WASHINGTON — President Clinton is preparing to announce about $15 billion in additional budget cuts, ranging from an early retirement "buyout" offer for federal employees to a politically risky plan to close more than 1,000 agricultural field offices, senior White House officials said Tuesday.
The new round of budget reductions, to be unveiled the last week of October, stems from a pledge the President made in August to moderate Democrats that he would find more spending cuts to offset the tax increases in his economic program, sources said.
To make good on his promise, Clinton will rely almost exclusively on potential savings highlighted by the White House "reinventing government" report prepared by Vice President Al Gore, officials said. Virtually all of the savings from the proposed cuts, which would be spread over five years, would go for deficit reduction. This means that the Administration could exceed the deficit-reduction targets it forecast in the budget approved by Congress this summer.
Clinton met with senior advisers Tuesday at the White House to decide which proposals from the Gore task force should be included in the package to be sent to Congress late next week or the week after. Officials said the cuts will "touch every department" in the government.
The White House plans to push for quick congressional action this fall on reductions in the budget and is expected to work closely on the effort with the group of moderate Democrats who had agreed to vote for the President's budget only after winning his promise that he would seek further savings this year.
One knowledgeable source said the package will total "between $10 billion and $20 billion, probably in the middle of that range." Although the Administration hopes to choose those cuts with the best chance of congressional approval, many are likely to be proposals that have failed in the past. For example, it will include the President's earlier recommendation to eliminate honey subsidies, an idea already rejected by Congress this year.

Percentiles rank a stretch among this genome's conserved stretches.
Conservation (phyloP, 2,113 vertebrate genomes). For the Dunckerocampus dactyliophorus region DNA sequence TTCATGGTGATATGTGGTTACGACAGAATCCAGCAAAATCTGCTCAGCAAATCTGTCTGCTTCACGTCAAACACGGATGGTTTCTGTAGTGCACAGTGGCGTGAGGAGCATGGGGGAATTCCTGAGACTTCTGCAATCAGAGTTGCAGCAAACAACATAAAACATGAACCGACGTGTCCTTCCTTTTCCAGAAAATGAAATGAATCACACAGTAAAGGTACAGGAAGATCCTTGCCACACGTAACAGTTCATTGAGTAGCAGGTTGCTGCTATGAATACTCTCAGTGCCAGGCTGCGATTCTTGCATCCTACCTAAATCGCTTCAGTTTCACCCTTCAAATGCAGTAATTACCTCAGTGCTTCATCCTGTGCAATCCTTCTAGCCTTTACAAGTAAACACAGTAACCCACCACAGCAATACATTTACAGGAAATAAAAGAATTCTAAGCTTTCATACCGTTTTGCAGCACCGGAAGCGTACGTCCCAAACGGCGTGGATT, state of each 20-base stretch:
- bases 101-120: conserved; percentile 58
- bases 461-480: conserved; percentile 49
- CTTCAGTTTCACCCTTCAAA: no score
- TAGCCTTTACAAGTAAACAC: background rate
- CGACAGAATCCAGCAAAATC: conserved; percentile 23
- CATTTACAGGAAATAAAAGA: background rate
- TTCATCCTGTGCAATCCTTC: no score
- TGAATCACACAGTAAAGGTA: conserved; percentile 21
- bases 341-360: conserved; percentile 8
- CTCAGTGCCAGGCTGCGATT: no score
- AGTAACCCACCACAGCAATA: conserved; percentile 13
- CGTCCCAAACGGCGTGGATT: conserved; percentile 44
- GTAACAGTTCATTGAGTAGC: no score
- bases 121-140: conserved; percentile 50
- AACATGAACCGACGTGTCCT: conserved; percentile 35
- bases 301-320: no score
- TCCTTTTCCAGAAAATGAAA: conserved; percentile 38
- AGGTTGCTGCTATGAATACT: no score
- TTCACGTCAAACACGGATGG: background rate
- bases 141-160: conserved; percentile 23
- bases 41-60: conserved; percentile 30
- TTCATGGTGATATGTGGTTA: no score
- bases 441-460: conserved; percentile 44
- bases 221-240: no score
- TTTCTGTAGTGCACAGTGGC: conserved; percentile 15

Clinton hopes to impose some of the cuts on the fiscal 1994 budget, which took effect Oct. 1, officials said. The remainder will be proposed for the fiscal 1995 budget.
"We are going to be using some of the centerpieces of the reinventing government report," a senior White House official said. "We are looking to pick out the most attractive package, trying to scrub the savings proposals and get things that can pass. We don't want this to get bogged down by things that will attract strong opposition."
Not all of the savings identified in the September report by the reinventing government task force will be used for this deficit-reduction package.
Instead, the Administration will reserve some of the spending cut proposals included in Gore's National Performance Review to make room in the 1995 budget for boosting spending on preferred programs, mainly public works "investment" initiatives.
Those programs were starved for funds in Clinton's first budget by congressional demands for more spending cuts and greater deficit reduction. The Office of Management and Budget estimates that in this year's budget, the Administration won funding for only about 62% of Clinton's "public investments"--the centerpiece of his 1992 campaign agenda.
A broad employee buyout program to reduce the government's payroll may not yield savings right away, and the Administration is still working on how to structure the buyout to make it attractive and cost-effective.
"We have to work out a buyout if we are going to meet our target of reducing the federal work force by 250,000," the goal set by the National Performance Review, a senior White House official said.